The Belgian Pat. No. 762,561 describes for a commercial preparation of, in particular, water-soluble reactive dyestuffs or optical brighteners, inter alia, polyvinyl alcohol packages, which packages dissolve in water. These sheets have however the disadvantage that they are soluble only in water, and preferably in cold water, but not in organic solvents.

It has now been found that sheets made from polyethylene oxide are soluble in cold water and also in warm water and, moreover, in organic solvents. They are therefore excellently suitable for the packing of dry organic substances; so that there is thus provided a universal commercial preparation of these substances in that the packing material is soluble in the same solvent as that in which the contents enclosed by the said packing material are soluble.

The use of such packages is an added convenience and safeguard for the consumer, e.g. in the case of dyestuffs for the dyer, who simply throws the package, depending on the solubility of the dyestuffs, into the aqueous or organic liquor, without any necessity for the opening and removal of the packing material. In particular, this form of packaging renders possible a hitherto unattainable improvement of factory hygiene.

The subject of the invention is hence commercial forms or preparations of dry organic substances, such as, e.g. of dyestuffs, such as water-soluble, acid or cation-active or organosoluble dyestuffs, especially water-soluble reactive dyestuffs, of pigments, especially those of an organic nature, of optical brighteners and chemicals, such as dyeing auxiliaries, for example, tanning and bleaching agents, which substances are enclosed by a covering, particularly by a polyethylene oxide bag or sack sealed on all sides, and which substances can be soluble both in water and in organic solvents.

The polyethylene oxide sheets to be used according to the invention as packing material are polymerisation products of ethylene oxide having a molecular weight of more than 200,000, and the sheets have a thickness of about 10 to 80μ, especially 50μ. These sheets are readily soluble in cold water and also in warm water, as well as in organic solvents, whereby the rate of dissolving is dependent on the dissolving medium and on the temperature. Thus, for example, such a sheet dissolves in water at 80 C. within about 20 seconds, whereas in tetrachloroethylene at 70 C. it is dissolved within about 75 seconds.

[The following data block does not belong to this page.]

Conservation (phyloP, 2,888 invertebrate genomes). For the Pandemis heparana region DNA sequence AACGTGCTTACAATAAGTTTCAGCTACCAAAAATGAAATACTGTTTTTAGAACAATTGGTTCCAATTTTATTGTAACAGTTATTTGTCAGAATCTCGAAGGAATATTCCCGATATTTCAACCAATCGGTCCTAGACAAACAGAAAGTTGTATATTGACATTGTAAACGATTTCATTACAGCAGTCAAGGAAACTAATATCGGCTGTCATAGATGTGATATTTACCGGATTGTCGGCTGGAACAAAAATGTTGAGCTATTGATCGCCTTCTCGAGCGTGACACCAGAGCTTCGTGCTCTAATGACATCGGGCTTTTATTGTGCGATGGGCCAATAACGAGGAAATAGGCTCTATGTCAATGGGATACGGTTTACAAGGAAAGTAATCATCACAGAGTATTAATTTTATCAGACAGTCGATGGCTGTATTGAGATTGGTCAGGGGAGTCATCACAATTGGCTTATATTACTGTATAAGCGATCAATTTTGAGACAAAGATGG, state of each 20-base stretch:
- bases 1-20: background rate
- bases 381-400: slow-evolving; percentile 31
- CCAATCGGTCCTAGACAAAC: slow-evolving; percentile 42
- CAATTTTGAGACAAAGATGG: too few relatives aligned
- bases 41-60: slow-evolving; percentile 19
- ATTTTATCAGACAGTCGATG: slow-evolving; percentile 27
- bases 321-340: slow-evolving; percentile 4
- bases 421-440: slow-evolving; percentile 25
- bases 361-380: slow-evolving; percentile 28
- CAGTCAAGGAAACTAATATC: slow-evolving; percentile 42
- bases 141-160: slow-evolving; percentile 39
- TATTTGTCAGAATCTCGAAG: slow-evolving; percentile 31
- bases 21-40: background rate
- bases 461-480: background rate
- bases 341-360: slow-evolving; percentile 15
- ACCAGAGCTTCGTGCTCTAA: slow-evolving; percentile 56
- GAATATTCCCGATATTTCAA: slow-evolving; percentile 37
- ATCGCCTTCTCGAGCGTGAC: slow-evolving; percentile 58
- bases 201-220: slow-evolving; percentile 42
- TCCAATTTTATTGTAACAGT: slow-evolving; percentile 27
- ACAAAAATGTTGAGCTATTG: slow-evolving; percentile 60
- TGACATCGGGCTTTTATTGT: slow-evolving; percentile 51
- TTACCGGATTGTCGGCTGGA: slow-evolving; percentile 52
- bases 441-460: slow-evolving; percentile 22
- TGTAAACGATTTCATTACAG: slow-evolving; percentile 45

Organicsolvents in which this polyethylene oxide sheet as defined in soluble are, to mention just a few, e.g.: nitriles such as acetonitrile; halogenated aliphatic hydrocarbons such as ethylene dichloride, carbon tetrachloride, trichloroethylene, tetrachloroethylene and methylene dichloride; hydrocarbons such as benzene, toluene, xylene and anisole; mono- or polyvalent alcohols such as ethyl alcohol, methyl alcohol, isopropyl alcohol, butyl alcohol, 1,3-butanediol, ethylene glycol, diethylene glycol and glycerin; amides such as dimethylformamide; ethers such as tetrahydrofuran; diesters of carbonic acid such as ethylene carbonate; ketones such as methyl ethyl ketone, acetone, 1,4-dioxane and methylisobutyl ketone; acetates such as glycol monoethyl ether acetate, cellosolve acetate, ethyl acetate and butyl acetate, as well as amines cuh as ethylenediamine.

The polyethylene oxide sheet or covering as defined has the advantage that, even with very high amounts of moisture in the air, it absorbs very little moisture, which means that the contained substance is very well protected against moisture; the consequence of this is that, in the case of long storage periods, a second package protecting the first one can be dispensed with. Furthermore, the said sheet has a very good resistance to cold, is extremely flexible, does not therefore tear when heavily loaded, and, finally, indirectly renders the contents free from dust. Clear solutions are obtained on dissolving of the packages in water or in organic solvents.